…is worth doing poorly.
Back in 2018, I wrote about my reasons for hosting my blog on my own site, rather than having it hosted elsewhere. This domain, razumny.no, is in fact my second TLD as my first one was poached (but that is a story for another time), and I’ve had it since at least 2008. All of the reasons I listed back then remain true. Complete editorial control, expanding my competency portfolio, and using the site as a learning tool are all just as relevant to me now as they were almost four years ago, and I remain happy to have migrated off of Blogspot back in 2009.
The much-anticipated sequel to Horizon: Zero Dawn was released back in February. I picked it up, and have been playing it since. Is it as good as its predecessor? Does it live up to the very high expectations I have of it? Is it, simply put, any good? Here goes:
If you needed – which I doubt – any further proof that many of the job hucksters on LinkedIn don’t even bother checking your profile, here’s another installation in my series Adventures in Recruiterland. The day after the last post in that series was published, Kiran contacted me:
Like so many other technologies, IT – Information Technology – has the potential to make a substantive difference in our lives. Sometimes it offers something entirely new, something it reinvents something that may or may not need reinventing in the first place, and sometimes it solves an issue created by IT in the first place.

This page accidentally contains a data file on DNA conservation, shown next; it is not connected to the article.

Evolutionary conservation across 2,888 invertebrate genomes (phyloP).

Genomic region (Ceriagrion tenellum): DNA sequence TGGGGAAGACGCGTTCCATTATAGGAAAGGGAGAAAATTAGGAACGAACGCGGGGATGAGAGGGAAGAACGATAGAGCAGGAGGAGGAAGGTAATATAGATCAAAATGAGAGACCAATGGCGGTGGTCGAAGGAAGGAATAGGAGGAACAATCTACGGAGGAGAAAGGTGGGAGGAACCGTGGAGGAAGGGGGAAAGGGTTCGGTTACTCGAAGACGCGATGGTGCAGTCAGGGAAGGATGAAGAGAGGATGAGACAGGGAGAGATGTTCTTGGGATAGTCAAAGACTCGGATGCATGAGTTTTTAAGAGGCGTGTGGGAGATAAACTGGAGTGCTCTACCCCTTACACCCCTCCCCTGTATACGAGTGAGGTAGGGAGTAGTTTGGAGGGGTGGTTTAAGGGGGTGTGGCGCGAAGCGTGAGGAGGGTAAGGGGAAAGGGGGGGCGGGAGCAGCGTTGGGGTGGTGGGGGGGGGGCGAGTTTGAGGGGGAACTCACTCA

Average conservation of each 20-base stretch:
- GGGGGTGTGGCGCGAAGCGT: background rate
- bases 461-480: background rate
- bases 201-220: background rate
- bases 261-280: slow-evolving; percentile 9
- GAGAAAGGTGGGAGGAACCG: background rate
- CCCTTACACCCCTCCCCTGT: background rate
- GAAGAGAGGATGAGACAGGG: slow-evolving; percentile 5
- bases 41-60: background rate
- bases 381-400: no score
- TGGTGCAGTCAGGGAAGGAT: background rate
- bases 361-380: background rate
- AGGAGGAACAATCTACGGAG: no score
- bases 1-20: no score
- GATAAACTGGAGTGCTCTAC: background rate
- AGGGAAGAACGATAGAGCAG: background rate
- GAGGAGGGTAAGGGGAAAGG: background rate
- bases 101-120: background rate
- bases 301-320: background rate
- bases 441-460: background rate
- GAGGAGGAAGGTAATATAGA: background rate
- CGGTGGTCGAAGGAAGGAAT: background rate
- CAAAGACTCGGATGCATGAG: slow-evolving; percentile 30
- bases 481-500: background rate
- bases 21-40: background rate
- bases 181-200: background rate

Some time ago, I wrote about how low-skill recruiting is spam – an assertion I stand by wholeheartedly. Among the expectations I have for any recruiter contacting me is that they actually read my profile, and evaluate whether it appears my skill set is applicable to the proposed position. For your edification and entertainment, I offer you Ghulam:
As has become my tradition, I like to start the year off with a little look at the things that made last year better for me. This time around, it’s mostly tools. Here we go:
The year is very nearly over, and it is time, as I usually do, to look back at the year. Like 2020, it’s been a challenging year. Some of it is down to the Covid-pandemic which continues to plague the world, though that is certainly not the entire picture. Working, as I do, for a service provider to agencies under the Norwegian ministry of health, work has been focused on dealing with the agencies’ needs that arise from the pandemic, while also ensuring continued day to day operations. As a company, we’ve grown from around four hundred employees when I joined in 2017, to over a thousand as of this being written.
From time to time, I see a sentence that quite simply pisses me off. What’s that sentence? “Please contact us for pricing”. It’s dismissive, it’s arrogant, and it leaves me with the impression that you are looking to get as much money as possible from any prospective clients. If all you do is customised to the customer, I could understand it. If you’re selling a turnkey solution, there really is no defence.
I’m sure you, like me, have seen the articles over the years. They come around every so often, with headlines saying “<IM TOOL> is THE email killer”, “Death of email spelled by <IM TOOL>”, and “<GENERATION WHATEVER> says no to email, yes to <IM TOOL>”. I’ve seen these headlines for the better part of two decades. And yet – curiously – email is still around, while many of these tools aren’t. There are a number of reasons why this is so. Some of them are deal with the different paradigms of communication, while others hinge on technological differences